Time flies when you’re having fun, or so they say.
Truthfully, it has been a solid half a year on the province’s west coast. I got back into baseball, met come cool people and saw some places I wouldn’t have if I had stayed in Bay Roberts.
Pretty soon, you’ll see me around the rink as an on-ice official. Everything is starting to come up Millhouse.
This brings me to this peak into the innermost workings of my mind. I was making my way back west after a week on the Avalon Peninsula when a thought occurred to me: while we are all a part of the same province, I feel like the west coast and the east coast are more akin to close cousins than they are the same person.
I know this is blasphemous.
Our vaunted identity as Newfoundlanders and Labradorians doesn’t allow us to separate the two, but hear me out.
After spending the majority of my three-plus decades on the eastern portion of this rock, I’ve noticed some things that make me think I might be onto something.
First is, of course, the accent. Talk to a tourist and they’ll wax poetic about the accent.
“Oh, I just love the accent,” they’ll squeal with delight. It has become one of our most cherished calling cards.
I just don’t hear the same one out west that I do in Bay Roberts or the capital city.
Now, that is to be expected. Accents develop because of a number of factors. Prime one is isolation. We’ve all developed a unique twist on the dialect.
That, however, does not mean I don’t hear more mainland than Newfoundland when I speak with people.
Maybe it is just our proximity to the Maritimes, but there’s something else there for sure.
Irish culture is another portion. Corner Brook has a thriving arts scene, no doubt. That is the same with other centres on the west coast.
There is no question about it. Close the book.
However, there is a distinct lack of the Irish, we as a province — especially the east coast — love to rave about.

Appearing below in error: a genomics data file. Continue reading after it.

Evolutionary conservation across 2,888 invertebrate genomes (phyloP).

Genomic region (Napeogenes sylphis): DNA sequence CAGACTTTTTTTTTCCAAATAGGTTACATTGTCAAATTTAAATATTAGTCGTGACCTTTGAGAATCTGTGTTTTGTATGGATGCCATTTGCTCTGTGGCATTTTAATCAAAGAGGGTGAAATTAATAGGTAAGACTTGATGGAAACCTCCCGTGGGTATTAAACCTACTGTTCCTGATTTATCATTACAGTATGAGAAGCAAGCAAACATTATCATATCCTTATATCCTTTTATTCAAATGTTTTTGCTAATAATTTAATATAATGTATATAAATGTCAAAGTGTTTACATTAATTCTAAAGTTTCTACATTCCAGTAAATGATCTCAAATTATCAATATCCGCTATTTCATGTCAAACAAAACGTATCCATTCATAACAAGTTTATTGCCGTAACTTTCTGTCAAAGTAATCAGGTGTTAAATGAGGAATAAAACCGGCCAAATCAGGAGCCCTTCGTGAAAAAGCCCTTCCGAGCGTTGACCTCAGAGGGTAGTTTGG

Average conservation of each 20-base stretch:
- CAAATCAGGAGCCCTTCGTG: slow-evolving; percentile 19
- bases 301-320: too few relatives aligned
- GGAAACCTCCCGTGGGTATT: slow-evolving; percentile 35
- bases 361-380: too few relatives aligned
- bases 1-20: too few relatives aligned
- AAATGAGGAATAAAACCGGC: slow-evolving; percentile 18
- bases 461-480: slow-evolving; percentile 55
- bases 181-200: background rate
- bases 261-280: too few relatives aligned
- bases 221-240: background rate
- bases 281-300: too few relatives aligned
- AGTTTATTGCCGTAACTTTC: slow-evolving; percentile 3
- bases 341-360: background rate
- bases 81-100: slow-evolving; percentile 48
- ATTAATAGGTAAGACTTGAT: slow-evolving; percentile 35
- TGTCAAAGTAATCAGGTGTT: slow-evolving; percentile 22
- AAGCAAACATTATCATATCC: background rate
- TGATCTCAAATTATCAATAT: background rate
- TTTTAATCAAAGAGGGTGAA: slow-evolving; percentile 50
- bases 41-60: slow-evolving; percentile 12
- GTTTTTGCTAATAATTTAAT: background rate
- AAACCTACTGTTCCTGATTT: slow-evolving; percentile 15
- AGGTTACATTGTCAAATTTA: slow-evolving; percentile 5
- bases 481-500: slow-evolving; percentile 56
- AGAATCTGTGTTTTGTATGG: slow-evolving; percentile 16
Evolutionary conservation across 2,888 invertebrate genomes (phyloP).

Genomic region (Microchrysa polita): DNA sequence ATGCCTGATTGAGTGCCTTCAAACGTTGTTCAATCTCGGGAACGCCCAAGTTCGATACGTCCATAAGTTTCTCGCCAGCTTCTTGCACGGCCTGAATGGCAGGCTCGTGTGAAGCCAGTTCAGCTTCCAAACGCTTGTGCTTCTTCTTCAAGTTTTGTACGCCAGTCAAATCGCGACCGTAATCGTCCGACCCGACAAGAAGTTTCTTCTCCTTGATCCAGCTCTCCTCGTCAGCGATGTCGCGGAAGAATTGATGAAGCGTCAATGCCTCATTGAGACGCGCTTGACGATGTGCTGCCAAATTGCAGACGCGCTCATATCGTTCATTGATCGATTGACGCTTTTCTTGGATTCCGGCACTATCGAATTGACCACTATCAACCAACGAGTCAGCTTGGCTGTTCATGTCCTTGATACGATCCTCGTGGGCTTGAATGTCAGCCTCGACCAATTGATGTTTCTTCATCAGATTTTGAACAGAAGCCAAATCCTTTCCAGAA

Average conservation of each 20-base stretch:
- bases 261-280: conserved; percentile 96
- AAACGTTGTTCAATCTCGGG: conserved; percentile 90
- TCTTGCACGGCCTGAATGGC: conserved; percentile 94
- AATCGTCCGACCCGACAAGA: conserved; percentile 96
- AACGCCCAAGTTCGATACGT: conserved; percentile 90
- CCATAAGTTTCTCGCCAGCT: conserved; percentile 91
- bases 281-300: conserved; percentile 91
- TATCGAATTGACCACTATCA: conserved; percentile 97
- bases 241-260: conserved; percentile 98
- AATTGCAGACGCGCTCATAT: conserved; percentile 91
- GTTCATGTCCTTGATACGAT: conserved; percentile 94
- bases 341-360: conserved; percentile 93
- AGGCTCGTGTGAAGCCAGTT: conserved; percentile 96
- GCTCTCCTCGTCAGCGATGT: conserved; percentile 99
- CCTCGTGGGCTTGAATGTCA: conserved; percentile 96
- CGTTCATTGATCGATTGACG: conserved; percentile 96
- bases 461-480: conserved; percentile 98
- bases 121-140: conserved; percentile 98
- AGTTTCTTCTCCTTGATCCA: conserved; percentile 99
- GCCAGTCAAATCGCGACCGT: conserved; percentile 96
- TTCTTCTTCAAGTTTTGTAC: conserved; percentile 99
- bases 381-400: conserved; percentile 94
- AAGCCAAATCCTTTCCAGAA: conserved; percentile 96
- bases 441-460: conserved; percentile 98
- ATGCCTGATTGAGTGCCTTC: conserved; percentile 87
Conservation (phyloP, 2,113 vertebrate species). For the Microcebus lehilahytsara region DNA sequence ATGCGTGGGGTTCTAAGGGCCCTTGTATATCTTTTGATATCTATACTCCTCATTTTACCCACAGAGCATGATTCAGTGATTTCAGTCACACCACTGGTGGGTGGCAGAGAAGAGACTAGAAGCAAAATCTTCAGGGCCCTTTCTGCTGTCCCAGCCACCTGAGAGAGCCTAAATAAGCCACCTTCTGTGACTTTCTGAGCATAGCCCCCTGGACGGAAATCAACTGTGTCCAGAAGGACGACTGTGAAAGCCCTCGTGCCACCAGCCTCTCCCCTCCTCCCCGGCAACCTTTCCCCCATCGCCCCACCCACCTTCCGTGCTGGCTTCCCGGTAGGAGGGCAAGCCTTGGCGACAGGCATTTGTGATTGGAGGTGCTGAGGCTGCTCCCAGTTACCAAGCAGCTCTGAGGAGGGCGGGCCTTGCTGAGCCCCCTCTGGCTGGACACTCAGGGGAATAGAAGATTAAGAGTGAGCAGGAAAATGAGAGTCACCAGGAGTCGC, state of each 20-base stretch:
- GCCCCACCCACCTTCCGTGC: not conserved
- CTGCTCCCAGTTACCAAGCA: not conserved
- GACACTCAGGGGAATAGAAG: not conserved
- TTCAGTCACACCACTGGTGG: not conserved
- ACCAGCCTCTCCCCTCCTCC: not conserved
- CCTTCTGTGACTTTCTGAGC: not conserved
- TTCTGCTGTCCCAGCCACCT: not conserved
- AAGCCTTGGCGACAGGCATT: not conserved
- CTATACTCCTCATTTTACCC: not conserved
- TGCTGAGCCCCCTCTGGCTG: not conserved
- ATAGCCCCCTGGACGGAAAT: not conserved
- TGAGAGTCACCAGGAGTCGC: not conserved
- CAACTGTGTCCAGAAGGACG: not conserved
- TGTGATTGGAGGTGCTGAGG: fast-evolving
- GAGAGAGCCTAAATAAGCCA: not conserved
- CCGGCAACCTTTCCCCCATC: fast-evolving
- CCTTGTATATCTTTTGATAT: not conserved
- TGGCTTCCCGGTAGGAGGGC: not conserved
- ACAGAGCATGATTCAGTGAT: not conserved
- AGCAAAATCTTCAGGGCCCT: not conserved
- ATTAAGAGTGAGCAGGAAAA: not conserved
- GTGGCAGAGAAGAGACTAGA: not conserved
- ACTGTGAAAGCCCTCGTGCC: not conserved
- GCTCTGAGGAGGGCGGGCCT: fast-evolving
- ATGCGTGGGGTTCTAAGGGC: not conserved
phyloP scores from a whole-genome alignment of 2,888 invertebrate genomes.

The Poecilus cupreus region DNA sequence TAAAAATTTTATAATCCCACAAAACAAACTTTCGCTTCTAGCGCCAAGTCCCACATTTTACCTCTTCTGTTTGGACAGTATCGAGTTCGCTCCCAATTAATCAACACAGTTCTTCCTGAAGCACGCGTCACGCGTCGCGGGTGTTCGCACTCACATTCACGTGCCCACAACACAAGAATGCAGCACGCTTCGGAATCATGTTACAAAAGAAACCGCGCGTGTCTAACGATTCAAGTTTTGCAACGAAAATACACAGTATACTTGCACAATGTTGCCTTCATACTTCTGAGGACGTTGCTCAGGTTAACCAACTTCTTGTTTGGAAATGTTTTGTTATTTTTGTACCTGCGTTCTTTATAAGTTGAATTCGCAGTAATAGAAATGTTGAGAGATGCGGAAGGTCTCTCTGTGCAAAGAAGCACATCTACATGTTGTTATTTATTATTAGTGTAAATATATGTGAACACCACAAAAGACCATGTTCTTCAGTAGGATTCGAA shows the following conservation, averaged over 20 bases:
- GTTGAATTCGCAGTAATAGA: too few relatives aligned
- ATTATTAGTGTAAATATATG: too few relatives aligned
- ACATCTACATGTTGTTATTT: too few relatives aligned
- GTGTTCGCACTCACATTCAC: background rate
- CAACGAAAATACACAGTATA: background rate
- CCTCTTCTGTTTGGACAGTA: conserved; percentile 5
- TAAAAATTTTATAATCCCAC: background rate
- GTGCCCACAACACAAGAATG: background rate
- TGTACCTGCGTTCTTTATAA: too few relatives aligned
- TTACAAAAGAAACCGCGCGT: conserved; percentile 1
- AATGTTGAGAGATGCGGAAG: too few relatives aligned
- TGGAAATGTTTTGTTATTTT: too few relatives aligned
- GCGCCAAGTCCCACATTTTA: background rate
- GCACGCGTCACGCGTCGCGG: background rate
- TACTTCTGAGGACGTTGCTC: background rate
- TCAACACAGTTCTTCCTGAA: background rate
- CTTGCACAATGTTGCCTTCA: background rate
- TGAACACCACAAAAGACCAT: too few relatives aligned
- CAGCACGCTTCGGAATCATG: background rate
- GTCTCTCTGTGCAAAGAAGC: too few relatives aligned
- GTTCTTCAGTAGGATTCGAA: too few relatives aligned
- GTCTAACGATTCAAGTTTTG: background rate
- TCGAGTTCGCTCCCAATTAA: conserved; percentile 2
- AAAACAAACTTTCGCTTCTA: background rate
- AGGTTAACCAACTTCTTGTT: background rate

It is rare to hear it pouring out into the streets from our pubs and it is even more rare to see it firsthand outside of St. Patrick’s Day.
Now, maybe I’m just not looking in the right spots. But, I just don’t see there being much of a connection.
Outside of a Navigators performance earlier the summer and a scheduled visit from Fergus O’Byrne and Jim Payne later this month, it is hard to find a spot to sit down and listen to a few jigs and a couple of reels live.
That is enough about what makes the east different than the west. How about I divest some knowledge on what I’ve gotten out here that I don’t get back home?
Here are the simple ones.
There isn’t fog and we get to experience four distinct seasons.
Life doesn’t move as fast as it does in St. John’s and I don’t see as much romanticizing about the fishery standing in the shadows of Gros Morne.
While the east coast has started to acquire an outdoors-centric view in recent years, that attitude has existed out this way for decades. Credit it to Gros Morne or just a landscape that evokes more Rocky Mountains than the Cliffs of Dover.
I’ve gotten far more use of my camera in Corner Brook than I ever did in Bay Roberts.
Hiking and camping is a way of life out here. Now, the boys back home who love to get in the woods would argue it is the same out east, but I don’t think it is to the same degree.
It is just a different lifestyle.
Now, I may be coming from left field on this, I may be completely out to lunch.
You might see me on the street and tell me there is no difference between either side of the province.
And, there’s nothing wrong with that.
These are just the observations of one east coast fella trying to make it out west.
— Nicholas Mercer is the online editor with The Western Star. He lives in Corner Brook and can be reached at firstname.lastname@example.org.